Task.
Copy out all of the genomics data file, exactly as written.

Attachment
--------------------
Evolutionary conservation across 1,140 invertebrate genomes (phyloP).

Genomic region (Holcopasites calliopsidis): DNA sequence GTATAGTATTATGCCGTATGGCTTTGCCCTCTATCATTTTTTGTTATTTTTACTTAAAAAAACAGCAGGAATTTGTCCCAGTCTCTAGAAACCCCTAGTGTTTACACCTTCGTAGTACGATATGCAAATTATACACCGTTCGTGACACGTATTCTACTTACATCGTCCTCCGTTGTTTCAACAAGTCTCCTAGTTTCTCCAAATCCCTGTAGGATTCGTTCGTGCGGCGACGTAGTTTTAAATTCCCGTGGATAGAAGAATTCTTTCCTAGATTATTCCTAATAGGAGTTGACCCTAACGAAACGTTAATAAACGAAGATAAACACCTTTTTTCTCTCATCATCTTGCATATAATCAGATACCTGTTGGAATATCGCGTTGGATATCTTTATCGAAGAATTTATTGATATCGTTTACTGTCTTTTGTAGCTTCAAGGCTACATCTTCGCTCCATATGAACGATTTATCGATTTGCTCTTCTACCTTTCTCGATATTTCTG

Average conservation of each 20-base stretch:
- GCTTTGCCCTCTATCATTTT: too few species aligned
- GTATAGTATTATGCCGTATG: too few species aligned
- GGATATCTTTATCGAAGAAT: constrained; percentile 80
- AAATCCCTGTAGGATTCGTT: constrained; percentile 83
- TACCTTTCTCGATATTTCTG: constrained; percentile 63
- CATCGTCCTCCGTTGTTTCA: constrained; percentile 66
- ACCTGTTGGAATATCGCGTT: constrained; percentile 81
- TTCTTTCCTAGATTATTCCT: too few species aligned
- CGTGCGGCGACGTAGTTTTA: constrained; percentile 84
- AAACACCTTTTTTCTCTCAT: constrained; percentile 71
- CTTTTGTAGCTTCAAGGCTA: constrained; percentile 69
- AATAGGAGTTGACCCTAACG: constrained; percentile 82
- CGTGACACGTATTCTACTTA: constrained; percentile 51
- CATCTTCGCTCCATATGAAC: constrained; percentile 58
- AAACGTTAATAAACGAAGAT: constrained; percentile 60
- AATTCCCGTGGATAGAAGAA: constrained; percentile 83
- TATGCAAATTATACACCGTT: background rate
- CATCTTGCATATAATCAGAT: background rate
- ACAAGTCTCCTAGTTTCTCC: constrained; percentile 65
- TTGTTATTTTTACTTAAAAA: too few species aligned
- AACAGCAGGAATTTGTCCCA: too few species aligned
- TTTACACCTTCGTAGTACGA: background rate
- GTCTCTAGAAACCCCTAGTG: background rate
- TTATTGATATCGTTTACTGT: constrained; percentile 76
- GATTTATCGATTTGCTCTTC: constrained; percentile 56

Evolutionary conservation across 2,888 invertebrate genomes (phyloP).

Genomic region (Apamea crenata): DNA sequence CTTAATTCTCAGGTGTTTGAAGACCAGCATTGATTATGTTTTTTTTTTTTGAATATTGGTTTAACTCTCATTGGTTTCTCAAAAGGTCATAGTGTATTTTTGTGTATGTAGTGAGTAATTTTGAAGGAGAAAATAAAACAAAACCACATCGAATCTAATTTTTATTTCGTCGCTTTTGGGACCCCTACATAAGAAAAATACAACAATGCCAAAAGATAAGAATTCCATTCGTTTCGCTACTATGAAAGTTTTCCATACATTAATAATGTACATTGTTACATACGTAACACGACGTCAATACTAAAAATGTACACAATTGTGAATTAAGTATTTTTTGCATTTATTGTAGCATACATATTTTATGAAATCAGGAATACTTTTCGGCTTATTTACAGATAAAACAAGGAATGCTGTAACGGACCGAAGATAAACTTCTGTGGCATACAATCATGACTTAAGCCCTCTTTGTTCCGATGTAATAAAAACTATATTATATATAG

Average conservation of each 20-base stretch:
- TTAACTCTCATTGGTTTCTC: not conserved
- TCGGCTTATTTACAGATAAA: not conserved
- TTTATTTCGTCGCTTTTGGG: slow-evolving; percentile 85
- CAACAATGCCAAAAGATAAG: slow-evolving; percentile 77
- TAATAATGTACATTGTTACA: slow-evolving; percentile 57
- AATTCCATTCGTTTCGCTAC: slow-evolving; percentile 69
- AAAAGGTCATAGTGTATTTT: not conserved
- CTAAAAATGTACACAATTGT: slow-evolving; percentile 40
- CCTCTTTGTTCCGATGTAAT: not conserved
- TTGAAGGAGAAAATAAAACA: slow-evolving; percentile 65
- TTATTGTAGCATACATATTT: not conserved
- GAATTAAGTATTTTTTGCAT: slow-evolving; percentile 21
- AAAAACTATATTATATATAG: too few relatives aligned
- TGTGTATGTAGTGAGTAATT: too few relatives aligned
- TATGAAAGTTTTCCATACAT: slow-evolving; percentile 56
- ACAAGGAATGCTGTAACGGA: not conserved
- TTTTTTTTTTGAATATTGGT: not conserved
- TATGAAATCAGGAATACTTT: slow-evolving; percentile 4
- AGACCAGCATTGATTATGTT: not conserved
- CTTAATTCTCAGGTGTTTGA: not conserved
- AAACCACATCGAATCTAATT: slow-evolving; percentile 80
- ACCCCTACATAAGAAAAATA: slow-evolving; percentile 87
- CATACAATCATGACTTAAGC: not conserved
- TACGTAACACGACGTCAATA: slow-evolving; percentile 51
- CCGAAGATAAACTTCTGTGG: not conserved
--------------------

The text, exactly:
Evolutionary conservation across 1,140 invertebrate genomes (phyloP).

Genomic region (Holcopasites calliopsidis): DNA sequence GTATAGTATTATGCCGTATGGCTTTGCCCTCTATCATTTTTTGTTATTTTTACTTAAAAAAACAGCAGGAATTTGTCCCAGTCTCTAGAAACCCCTAGTGTTTACACCTTCGTAGTACGATATGCAAATTATACACCGTTCGTGACACGTATTCTACTTACATCGTCCTCCGTTGTTTCAACAAGTCTCCTAGTTTCTCCAAATCCCTGTAGGATTCGTTCGTGCGGCGACGTAGTTTTAAATTCCCGTGGATAGAAGAATTCTTTCCTAGATTATTCCTAATAGGAGTTGACCCTAACGAAACGTTAATAAACGAAGATAAACACCTTTTTTCTCTCATCATCTTGCATATAATCAGATACCTGTTGGAATATCGCGTTGGATATCTTTATCGAAGAATTTATTGATATCGTTTACTGTCTTTTGTAGCTTCAAGGCTACATCTTCGCTCCATATGAACGATTTATCGATTTGCTCTTCTACCTTTCTCGATATTTCTG

Average conservation of each 20-base stretch:
- GCTTTGCCCTCTATCATTTT: too few species aligned
- GTATAGTATTATGCCGTATG: too few species aligned
- GGATATCTTTATCGAAGAAT: constrained; percentile 80
- AAATCCCTGTAGGATTCGTT: constrained; percentile 83
- TACCTTTCTCGATATTTCTG: constrained; percentile 63
- CATCGTCCTCCGTTGTTTCA: constrained; percentile 66
- ACCTGTTGGAATATCGCGTT: constrained; percentile 81
- TTCTTTCCTAGATTATTCCT: too few species aligned
- CGTGCGGCGACGTAGTTTTA: constrained; percentile 84
- AAACACCTTTTTTCTCTCAT: constrained; percentile 71
- CTTTTGTAGCTTCAAGGCTA: constrained; percentile 69
- AATAGGAGTTGACCCTAACG: constrained; percentile 82
- CGTGACACGTATTCTACTTA: constrained; percentile 51
- CATCTTCGCTCCATATGAAC: constrained; percentile 58
- AAACGTTAATAAACGAAGAT: constrained; percentile 60
- AATTCCCGTGGATAGAAGAA: constrained; percentile 83
- TATGCAAATTATACACCGTT: background rate
- CATCTTGCATATAATCAGAT: background rate
- ACAAGTCTCCTAGTTTCTCC: constrained; percentile 65
- TTGTTATTTTTACTTAAAAA: too few species aligned
- AACAGCAGGAATTTGTCCCA: too few species aligned
- TTTACACCTTCGTAGTACGA: background rate
- GTCTCTAGAAACCCCTAGTG: background rate
- TTATTGATATCGTTTACTGT: constrained; percentile 76
- GATTTATCGATTTGCTCTTC: constrained; percentile 56

Evolutionary conservation across 2,888 invertebrate genomes (phyloP).

Genomic region (Apamea crenata): DNA sequence CTTAATTCTCAGGTGTTTGAAGACCAGCATTGATTATGTTTTTTTTTTTTGAATATTGGTTTAACTCTCATTGGTTTCTCAAAAGGTCATAGTGTATTTTTGTGTATGTAGTGAGTAATTTTGAAGGAGAAAATAAAACAAAACCACATCGAATCTAATTTTTATTTCGTCGCTTTTGGGACCCCTACATAAGAAAAATACAACAATGCCAAAAGATAAGAATTCCATTCGTTTCGCTACTATGAAAGTTTTCCATACATTAATAATGTACATTGTTACATACGTAACACGACGTCAATACTAAAAATGTACACAATTGTGAATTAAGTATTTTTTGCATTTATTGTAGCATACATATTTTATGAAATCAGGAATACTTTTCGGCTTATTTACAGATAAAACAAGGAATGCTGTAACGGACCGAAGATAAACTTCTGTGGCATACAATCATGACTTAAGCCCTCTTTGTTCCGATGTAATAAAAACTATATTATATATAG

Average conservation of each 20-base stretch:
- TTAACTCTCATTGGTTTCTC: not conserved
- TCGGCTTATTTACAGATAAA: not conserved
- TTTATTTCGTCGCTTTTGGG: slow-evolving; percentile 85
- CAACAATGCCAAAAGATAAG: slow-evolving; percentile 77
- TAATAATGTACATTGTTACA: slow-evolving; percentile 57
- AATTCCATTCGTTTCGCTAC: slow-evolving; percentile 69
- AAAAGGTCATAGTGTATTTT: not conserved
- CTAAAAATGTACACAATTGT: slow-evolving; percentile 40
- CCTCTTTGTTCCGATGTAAT: not conserved
- TTGAAGGAGAAAATAAAACA: slow-evolving; percentile 65
- TTATTGTAGCATACATATTT: not conserved
- GAATTAAGTATTTTTTGCAT: slow-evolving; percentile 21
- AAAAACTATATTATATATAG: too few relatives aligned
- TGTGTATGTAGTGAGTAATT: too few relatives aligned
- TATGAAAGTTTTCCATACAT: slow-evolving; percentile 56
- ACAAGGAATGCTGTAACGGA: not conserved
- TTTTTTTTTTGAATATTGGT: not conserved
- TATGAAATCAGGAATACTTT: slow-evolving; percentile 4
- AGACCAGCATTGATTATGTT: not conserved
- CTTAATTCTCAGGTGTTTGA: not conserved
- AAACCACATCGAATCTAATT: slow-evolving; percentile 80
- ACCCCTACATAAGAAAAATA: slow-evolving; percentile 87
- CATACAATCATGACTTAAGC: not conserved
- TACGTAACACGACGTCAATA: slow-evolving; percentile 51
- CCGAAGATAAACTTCTGTGG: not conserved